Adeline/Adelaine - I love Adelaide, but I'm not so fond of Adeline or Adelaine (does sound made-up) and I don't think Adelaide sounds bad with your ln.

Charlotte - Don't love it, but it isn't bad.

Louisa - I like it, but not as much as some of your other choices.

Rosalie - I understand your concern about Twilight, but I think that this would work well in the mn spot!

Annabelle - I like the Annabel spelling more, but I still like this a lot. Not as much as Isabel(le), but it still works.

July 23, 2011 8:50 PM

I believe that my Cabbage Patch doll (whom I affectionately referred to as "Cabby") came with the name Marcy Darcy. I also think that I disliked the rhyme and gave her the new middle name Gail, after my revered older cousin's middle name. I got her in 1985 and she had long dark brown hair like mine. Man, I loved that doll.

As for androgynous names, I'm really not a fan overall. Some names, like Casey, Jamie, and Riley can really go either way in my mind, but for me, Jordan, Ryan, Jesse can only be male, and girls with those names have a boys' name. It really annoys me that Rowan is being given to so many girls. However, Quinn doesn't feel male to me because I first really became aware of it watching Daria.

I do know a female Jesse and her parents were hippies who wanted to go against the system of needing to give girls girls' names, so they were going to name her Jesse whether she had been a boy or a girl. And even though I'm used to it being her name, I still think that she has a boy's name.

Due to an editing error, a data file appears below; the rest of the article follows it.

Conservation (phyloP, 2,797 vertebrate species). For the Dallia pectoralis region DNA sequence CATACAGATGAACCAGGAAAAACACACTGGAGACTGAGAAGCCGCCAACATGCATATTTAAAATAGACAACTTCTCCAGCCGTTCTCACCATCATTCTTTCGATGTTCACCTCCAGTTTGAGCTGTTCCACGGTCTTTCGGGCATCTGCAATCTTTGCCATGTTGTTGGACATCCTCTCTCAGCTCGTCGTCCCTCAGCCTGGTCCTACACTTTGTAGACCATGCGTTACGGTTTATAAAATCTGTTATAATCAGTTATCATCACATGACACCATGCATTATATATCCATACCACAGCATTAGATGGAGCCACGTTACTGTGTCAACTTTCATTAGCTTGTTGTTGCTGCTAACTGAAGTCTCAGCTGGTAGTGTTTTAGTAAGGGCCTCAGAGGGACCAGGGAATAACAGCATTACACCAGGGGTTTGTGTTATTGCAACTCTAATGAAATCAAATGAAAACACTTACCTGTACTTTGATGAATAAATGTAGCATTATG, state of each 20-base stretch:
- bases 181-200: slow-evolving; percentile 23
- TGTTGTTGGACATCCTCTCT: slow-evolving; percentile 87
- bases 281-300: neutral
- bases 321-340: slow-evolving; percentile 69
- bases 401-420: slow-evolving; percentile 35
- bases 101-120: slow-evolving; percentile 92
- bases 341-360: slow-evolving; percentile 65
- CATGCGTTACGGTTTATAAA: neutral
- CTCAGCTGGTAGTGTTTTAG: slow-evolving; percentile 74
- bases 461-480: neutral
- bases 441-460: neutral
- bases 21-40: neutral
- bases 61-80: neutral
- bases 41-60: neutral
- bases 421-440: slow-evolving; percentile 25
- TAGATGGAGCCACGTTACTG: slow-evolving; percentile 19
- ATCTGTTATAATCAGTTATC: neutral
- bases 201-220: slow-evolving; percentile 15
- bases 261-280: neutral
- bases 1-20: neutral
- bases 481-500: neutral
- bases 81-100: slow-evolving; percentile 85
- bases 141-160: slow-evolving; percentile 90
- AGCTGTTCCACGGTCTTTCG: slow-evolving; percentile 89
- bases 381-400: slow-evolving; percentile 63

July 23, 2011 10:50 PM

Tamale-I'm going to also suggest you look into Laura's site further and also on
EVie gave you some good suggestions, I like Simon and Elliott from them. Adam is one of my favorite names (click on my sn to see my profile where there are more of my favs). I wouldn't use Adam with your last name though because to me in runs into your LN as well. My suggestions are something with a hard sound at the end like Eric or Patrick. Maybe something with an L sound like Kyle would work also. Or how about Vaughn, Isaac, Grant, Vincent, Aaron. Most of those listed don't (or don't have to have nn's). Let us know if these work.

For girls, I like Charlotte, Rosalie, Jacqueline/Jaquelyn, Zoe, Beatrice, Angelica (any long name like this).

By mk (not verified)
July 23, 2011 11:38 PM

I read in an article once that the creator of the Cabbage Patch Dolls chose their names based on a baby name book from the 1930s. I don't remember the middle names of my dolls, but the first names they came with Joyce, Alice, and Loretta. I changed them to Jessica, Amy, and Lauren.

July 24, 2011 7:28 AM

Thanks for all of the suggestions and comments from everyone for our soon to be here baby boy possibly named Micah. By the way, my husband agrees with a previous poster that we can't name the baby after both friends who passed away young since it's just too much. But that means 'J' names are now out for him, which is a shame because I love J names.